In this Special Issue, our multinational contributors share their perspective on epistemic claims and the moral implications of how one should present them via mass media. Though the individual responses vary, they fall under two headings: 1) New Media and Social Justice, and 2) Mass Media, Popular Science, and Bad Reporting.
The PDFs of each article give specific page numbers. Shortlink: http://wp.me/p1Bfg0-1Kj
Please refer to: Special Issue 1: “Normative Functionalism and the Pittsburgh School” and Special Issue 2: “On the Future Direction of Social Epistemology.”
I. New Media and Social Justice
Considering Online News Comments: Are We Really So Irrational and Hate Filled?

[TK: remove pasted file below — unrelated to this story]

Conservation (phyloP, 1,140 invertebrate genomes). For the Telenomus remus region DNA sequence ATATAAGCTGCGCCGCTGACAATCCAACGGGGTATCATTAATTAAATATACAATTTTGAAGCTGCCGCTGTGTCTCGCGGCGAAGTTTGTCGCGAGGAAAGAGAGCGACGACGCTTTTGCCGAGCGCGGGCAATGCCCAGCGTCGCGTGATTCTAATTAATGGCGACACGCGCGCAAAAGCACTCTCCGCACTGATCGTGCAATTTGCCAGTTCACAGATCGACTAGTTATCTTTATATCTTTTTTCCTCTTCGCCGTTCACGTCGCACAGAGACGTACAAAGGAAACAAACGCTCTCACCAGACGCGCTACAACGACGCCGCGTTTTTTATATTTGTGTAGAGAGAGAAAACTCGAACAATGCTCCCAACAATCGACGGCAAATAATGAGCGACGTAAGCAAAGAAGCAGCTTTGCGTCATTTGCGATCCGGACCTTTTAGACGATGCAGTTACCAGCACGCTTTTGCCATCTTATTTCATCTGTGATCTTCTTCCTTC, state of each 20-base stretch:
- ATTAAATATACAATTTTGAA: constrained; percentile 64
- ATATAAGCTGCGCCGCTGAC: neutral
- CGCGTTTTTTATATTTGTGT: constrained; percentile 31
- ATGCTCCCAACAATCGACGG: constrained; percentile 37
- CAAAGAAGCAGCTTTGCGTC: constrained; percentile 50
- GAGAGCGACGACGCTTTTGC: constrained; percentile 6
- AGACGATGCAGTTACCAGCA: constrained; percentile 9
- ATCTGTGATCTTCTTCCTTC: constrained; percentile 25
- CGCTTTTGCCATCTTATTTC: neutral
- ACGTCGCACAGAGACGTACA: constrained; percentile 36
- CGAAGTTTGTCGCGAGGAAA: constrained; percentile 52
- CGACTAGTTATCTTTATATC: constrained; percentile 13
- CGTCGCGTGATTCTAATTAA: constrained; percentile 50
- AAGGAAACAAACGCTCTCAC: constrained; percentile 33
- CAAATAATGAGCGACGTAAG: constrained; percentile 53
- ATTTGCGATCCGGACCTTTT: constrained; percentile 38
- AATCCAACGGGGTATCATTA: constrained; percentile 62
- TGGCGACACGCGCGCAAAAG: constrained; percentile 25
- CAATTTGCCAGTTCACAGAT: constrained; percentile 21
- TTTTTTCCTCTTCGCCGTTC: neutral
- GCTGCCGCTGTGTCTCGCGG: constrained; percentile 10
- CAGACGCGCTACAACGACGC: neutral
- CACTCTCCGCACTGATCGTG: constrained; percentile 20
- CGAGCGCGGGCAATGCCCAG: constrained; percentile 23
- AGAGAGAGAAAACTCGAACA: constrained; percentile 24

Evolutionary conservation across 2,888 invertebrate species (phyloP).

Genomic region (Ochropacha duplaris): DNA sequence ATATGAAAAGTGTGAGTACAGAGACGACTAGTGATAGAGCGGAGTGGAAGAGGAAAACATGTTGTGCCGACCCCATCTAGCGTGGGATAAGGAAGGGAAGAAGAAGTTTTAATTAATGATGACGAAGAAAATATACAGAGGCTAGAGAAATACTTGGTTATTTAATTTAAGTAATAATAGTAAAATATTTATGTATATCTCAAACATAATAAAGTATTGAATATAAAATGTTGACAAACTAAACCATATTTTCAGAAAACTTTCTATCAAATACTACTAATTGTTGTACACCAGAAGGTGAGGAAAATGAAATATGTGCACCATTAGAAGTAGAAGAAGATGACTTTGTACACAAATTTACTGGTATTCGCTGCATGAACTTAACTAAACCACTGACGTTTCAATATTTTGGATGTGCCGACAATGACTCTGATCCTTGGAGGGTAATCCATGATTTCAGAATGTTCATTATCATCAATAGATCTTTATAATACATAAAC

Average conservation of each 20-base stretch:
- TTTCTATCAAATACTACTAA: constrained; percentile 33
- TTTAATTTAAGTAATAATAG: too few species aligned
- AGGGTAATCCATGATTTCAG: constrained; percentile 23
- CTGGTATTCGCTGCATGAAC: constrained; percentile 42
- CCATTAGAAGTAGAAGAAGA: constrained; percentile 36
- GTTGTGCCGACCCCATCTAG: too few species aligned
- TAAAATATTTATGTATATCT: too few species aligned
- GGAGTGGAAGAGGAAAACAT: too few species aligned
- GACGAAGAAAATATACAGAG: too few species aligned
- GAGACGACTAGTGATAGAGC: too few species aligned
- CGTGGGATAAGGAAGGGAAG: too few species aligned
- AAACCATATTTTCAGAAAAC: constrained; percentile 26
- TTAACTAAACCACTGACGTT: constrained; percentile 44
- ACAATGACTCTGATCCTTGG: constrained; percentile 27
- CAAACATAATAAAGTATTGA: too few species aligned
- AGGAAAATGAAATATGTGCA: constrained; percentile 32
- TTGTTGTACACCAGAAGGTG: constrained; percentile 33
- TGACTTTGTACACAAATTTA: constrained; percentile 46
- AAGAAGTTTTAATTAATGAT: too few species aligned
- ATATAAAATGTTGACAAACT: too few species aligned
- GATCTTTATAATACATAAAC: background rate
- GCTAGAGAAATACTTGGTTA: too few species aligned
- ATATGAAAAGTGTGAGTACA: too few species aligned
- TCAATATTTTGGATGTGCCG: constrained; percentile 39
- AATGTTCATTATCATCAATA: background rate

Maureen Linker, University of Michigan-Dearborn, USA
Hashtag Feminism and Twitter Activism in India
Elizabeth Losh, University of California, San Diego, USA
II. Mass Media, Popular Science, and Bad Reporting
Science and Scientism in Popular Science Writing
Jeroen de Ridder, VU University Amsterdamm NL
From Science in the Papers to Science in the News
Carlos Elías Pérez, Universidad Carlos III de Madrid, ES and Jesús Zamora Bonilla, Universidad Nacional de Educación a Distancia, ES
Free Will as an Illusion: Ethical and Epistemological Consequences of an Alleged Revolutionary Truth
Mario De Caro, Università Roma Tre and Tufts University and Andrea Lavazza, Centro Universitario Internazionale, Arezzo, Italy